Google Chrome has for a while been the fastest web browser on Windows, but now Google says Chrome version 99 is even faster than Apple Safari on Mac, with big speed gains since Apple released its first non-Intel M1-based Macs in 2020.
Google found Chrome 99 on Mac achieved a score of 300 in Speedometer, making it the highest score of any browser on macOS, including the WebKit-based Safari and also other Chromium-based browsers, from Brave to Microsoft Edge and onto Vivaldi.
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Chrome 99 was released this week ahead of the big Chrome 100 stable release coming up in late March.
The improvements Google highlights are particularly important for Chrome's performance on Apple's M1 Macs. It compared Chrome 99 with Safari 15.2 176184.108.40.206.6 on a 14-inch 2021 model MacBook Pro with the Apple M1 Max chip with 10 cores, 32 GPU cores, and 64GB of RAM that was connected to power.
Google credits Chrome's faster speeds to its ThinLTO build optimization technique in Chrome 99 for making it now 7% faster than current builds of Safari. Chrome's graphics performance was also 15% faster than Safari due to recent graphics optimizations.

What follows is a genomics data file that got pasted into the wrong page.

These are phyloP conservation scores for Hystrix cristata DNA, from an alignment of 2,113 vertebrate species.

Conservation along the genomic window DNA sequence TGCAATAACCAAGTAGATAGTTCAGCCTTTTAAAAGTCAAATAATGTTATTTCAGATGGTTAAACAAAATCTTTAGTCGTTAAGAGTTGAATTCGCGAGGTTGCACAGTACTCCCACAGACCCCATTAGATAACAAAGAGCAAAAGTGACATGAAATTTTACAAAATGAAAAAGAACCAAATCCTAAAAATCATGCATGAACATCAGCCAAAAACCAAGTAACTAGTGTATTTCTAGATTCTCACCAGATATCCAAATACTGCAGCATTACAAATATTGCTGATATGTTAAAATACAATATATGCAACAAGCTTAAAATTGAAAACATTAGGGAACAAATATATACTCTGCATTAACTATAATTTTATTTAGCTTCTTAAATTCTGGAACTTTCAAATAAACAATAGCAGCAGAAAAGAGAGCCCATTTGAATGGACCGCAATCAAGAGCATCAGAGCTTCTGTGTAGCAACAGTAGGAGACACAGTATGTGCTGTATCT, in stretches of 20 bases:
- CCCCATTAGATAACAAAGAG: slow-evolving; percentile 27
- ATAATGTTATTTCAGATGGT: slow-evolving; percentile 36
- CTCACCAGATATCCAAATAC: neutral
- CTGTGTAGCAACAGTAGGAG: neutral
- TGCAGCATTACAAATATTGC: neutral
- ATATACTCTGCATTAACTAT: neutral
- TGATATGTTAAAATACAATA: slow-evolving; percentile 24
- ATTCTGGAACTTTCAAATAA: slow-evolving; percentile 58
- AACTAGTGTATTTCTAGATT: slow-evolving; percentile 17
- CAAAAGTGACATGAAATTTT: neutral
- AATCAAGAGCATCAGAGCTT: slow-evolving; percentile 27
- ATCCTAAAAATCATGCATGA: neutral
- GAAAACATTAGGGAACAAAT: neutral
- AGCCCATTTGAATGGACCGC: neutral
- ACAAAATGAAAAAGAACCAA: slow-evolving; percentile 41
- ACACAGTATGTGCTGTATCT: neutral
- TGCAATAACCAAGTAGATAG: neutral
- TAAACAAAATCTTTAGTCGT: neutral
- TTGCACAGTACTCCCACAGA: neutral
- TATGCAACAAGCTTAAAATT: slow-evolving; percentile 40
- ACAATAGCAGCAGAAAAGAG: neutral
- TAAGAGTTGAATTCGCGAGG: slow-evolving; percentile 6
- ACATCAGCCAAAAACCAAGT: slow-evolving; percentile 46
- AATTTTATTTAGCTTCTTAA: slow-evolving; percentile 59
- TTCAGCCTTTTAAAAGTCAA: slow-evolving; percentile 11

"Overall, since launching Chrome on M1-based Macs in late 2020, Chrome is now 43% faster than it was just 17 months ago," Google notes in a blogpost.
Google last year announced Chrome version 91 was 23% faster thanks to Sparkplug and short builtin calls. The latter feature was very important to Chrome's performance on M1 Macs.
Short builtin calls optimize the placement of generated code inside the device's memory, Google explains. This has made a "substantial difference" on Apple's Arm-based M1 Macs, says Google.
Google's V8 team at the time explained that short builtin calls would make a big difference on M1 chips in response to design changes Apple made as part of the industry-wide mitigations against Spectre attacks.
"While on ARM64 the architectural call range for direct calls is limited to 128 MiB, it turns out that Apple's M1 chip has the same microarchitectural 4 GiB range limitation for indirect call prediction [as Intel recommended]," explained a V8 developer.
"Indirect calls to a call target further away than 4 GiB always seem to be mispredicted. Due to the particularly large re-order buffer of the M1, the component of the CPU that enables future predicted instructions to be executed speculatively out-of-order, frequent misprediction results in an exceptionally large performance penalty."